What's the deal with the Ford Foundation?
That's what I want to know.
Consider this interview:
"I don't think there's any question that the principles involved in the Ford Foundation now -- the current president Susan Berresford, her predecessor Franklin Thomas, and the people who -- on the staff who control the giving of the Ford Foundation -- have as its objective to destroy the immigration controls of this country, and they have funded organizations, litigation, ethnic lobbies, and others that have worked mightily for 30 years to dismantle and destroy U.S. interior immigration law enforcement.
The ethic is to create, of course, a multiethnic or multicultural society. They use very neg -- very objective language when they try to describe the grants, but what, clearly, Susan Berresford and others want to do is carry on an agenda that carries -- goes all the way back to Emma Goldman and the radicalization of labor movements in 1910 and '20, Bill, to create essentially a population that the left elite can control..."
Whether the conclusion drawn in the second paragraph accurately represents their goals or not, the first paragraph can't be denied.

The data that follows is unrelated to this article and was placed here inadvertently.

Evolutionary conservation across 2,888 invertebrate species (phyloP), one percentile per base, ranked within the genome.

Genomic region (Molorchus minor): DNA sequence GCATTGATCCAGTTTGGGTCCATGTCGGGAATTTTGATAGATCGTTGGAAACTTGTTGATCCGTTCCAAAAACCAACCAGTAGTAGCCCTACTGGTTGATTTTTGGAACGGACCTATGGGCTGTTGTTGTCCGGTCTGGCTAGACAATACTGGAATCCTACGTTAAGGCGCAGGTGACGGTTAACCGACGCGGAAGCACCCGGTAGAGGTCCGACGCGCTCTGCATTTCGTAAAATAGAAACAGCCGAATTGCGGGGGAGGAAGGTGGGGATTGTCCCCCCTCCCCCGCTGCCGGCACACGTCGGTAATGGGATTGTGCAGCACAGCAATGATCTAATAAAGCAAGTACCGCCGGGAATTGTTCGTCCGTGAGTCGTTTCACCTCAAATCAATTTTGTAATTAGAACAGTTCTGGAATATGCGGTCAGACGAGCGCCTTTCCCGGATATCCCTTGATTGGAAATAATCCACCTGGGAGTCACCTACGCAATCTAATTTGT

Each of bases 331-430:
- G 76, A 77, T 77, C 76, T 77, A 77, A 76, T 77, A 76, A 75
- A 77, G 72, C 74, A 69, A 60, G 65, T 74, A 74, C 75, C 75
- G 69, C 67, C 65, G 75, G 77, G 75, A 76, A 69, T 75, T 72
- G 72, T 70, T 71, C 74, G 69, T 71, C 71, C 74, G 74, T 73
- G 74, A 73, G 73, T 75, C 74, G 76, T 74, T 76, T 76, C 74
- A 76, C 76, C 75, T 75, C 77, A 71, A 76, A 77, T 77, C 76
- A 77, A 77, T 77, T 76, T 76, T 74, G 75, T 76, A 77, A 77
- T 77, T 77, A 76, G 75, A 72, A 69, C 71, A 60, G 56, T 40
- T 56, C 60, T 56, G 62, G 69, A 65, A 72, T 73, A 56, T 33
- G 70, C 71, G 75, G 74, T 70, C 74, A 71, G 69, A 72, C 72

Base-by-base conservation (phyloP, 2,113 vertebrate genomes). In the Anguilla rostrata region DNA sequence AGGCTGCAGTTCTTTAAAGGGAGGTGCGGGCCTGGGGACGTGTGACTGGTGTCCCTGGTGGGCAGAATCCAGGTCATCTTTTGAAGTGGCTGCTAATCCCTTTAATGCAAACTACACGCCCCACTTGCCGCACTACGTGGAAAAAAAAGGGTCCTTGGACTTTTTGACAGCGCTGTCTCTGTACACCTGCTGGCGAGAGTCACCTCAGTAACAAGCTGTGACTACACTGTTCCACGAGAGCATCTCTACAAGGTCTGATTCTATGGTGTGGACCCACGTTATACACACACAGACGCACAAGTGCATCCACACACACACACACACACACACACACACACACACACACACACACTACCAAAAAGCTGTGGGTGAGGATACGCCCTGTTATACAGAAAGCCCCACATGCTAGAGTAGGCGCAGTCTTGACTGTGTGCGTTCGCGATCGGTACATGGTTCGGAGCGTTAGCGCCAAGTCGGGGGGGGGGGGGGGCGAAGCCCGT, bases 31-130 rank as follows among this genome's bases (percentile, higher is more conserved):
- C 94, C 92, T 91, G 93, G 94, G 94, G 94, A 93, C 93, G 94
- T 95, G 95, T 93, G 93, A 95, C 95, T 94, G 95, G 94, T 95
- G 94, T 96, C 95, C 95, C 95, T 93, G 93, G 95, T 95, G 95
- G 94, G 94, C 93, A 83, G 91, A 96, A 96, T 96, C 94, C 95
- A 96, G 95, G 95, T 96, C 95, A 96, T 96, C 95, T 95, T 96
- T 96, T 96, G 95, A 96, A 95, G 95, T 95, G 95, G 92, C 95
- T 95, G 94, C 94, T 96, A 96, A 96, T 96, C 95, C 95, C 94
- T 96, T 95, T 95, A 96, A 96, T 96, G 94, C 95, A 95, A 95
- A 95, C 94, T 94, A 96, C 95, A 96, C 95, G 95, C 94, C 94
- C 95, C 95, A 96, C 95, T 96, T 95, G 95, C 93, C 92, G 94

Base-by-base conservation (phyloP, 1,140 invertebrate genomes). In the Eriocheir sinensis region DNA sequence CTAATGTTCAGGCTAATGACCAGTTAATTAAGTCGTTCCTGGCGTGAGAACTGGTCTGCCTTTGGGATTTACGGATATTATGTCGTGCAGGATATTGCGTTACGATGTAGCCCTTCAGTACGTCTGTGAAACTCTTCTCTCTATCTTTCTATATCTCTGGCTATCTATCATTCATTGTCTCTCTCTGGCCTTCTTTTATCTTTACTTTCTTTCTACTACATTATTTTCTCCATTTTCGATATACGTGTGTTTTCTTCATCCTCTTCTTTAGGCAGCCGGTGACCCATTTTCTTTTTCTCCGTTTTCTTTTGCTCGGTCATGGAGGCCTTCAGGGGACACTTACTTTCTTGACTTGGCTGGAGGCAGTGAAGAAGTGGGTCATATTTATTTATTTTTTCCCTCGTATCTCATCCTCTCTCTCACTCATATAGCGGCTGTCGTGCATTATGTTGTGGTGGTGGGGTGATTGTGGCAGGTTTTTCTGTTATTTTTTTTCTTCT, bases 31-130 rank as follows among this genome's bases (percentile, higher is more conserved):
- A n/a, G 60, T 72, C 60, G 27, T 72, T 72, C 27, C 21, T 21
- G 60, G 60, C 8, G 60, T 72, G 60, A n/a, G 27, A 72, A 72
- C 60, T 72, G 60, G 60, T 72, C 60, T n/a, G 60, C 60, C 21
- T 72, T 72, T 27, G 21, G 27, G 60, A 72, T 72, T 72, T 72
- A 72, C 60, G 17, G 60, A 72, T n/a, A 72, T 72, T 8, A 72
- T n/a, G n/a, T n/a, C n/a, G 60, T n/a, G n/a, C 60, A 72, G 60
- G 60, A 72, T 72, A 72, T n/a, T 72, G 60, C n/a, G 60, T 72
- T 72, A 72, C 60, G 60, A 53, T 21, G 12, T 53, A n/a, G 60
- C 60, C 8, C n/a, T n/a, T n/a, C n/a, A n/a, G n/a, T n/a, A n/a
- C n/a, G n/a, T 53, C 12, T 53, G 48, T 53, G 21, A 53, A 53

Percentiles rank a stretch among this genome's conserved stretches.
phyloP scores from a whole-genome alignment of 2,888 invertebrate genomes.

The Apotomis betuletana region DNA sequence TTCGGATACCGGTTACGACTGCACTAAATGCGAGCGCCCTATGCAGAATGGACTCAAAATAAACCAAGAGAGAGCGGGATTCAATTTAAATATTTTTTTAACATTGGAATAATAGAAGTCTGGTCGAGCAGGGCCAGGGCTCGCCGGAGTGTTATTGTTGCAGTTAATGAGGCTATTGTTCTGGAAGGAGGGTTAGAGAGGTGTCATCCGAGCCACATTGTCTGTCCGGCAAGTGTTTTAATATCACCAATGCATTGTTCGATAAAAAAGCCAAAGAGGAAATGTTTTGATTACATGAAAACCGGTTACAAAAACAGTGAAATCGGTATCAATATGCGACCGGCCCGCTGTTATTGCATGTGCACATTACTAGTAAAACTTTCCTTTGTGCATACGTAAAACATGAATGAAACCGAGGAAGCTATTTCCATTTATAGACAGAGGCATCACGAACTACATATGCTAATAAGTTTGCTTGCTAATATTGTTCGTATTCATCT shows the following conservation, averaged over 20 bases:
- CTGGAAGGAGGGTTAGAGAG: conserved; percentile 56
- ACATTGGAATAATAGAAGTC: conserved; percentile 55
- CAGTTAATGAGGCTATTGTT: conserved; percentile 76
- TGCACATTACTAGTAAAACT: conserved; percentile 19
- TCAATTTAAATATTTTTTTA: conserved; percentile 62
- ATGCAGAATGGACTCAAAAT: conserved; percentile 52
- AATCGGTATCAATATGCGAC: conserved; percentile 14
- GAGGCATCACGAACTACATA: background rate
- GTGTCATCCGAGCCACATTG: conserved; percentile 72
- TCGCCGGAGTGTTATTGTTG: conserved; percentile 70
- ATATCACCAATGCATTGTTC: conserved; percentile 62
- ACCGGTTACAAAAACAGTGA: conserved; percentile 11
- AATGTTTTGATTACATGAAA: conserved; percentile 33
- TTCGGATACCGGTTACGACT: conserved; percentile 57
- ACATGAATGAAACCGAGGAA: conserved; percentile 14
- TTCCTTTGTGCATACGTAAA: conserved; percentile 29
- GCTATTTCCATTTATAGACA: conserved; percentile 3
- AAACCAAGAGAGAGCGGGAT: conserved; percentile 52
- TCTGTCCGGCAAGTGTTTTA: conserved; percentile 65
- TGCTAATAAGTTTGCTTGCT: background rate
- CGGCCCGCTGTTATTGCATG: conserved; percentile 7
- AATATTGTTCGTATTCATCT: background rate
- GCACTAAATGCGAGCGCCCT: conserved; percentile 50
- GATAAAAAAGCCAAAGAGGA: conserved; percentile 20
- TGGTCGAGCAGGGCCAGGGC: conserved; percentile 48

A UCLA study says California's constitution should be amended so the state's four and a-half million non-citizen adults can vote in local elections... Study author Joaquin Avila says cities wouldn't be ordered to let non-citizens vote, but would have the choice to do so.
When this story first broke, I considered this guy just a wacky academic with yet another wacky "study." The very idea is preposterous, but, for those who don't think that same way, this editorial discusses some of the many reasons this is a very bad idea.
Is Mr. Avila just a wacky academic? No. In fact, it turns out that Mr. Avila worked for MALDEF as a "staff attorney (1974-76), Associate Counsel (1976-82), and as President and General Counsel."
MALDEF was created from scratch by the Ford Foundation, as this article describes in great depth.
Lou Dobbs Tonight on CNN did a segment on Avila's "study," and the transcript is here: "a UCLA spokeswoman called me after my interview with Mr. Avila today, trying, it seemed, to distance the university from this study. She said it's not a UCLA report. And I asked her, Well, isn't the UCLA Chicano research organization funded by the university, and she said, Yes, partially, also by the University of California."
Is UCLA a willing participant in this, or are they just pawns being used to give respectability to the Ford Foundation's agenda?
I'll ask them, and print whatever reply I receive in a future post.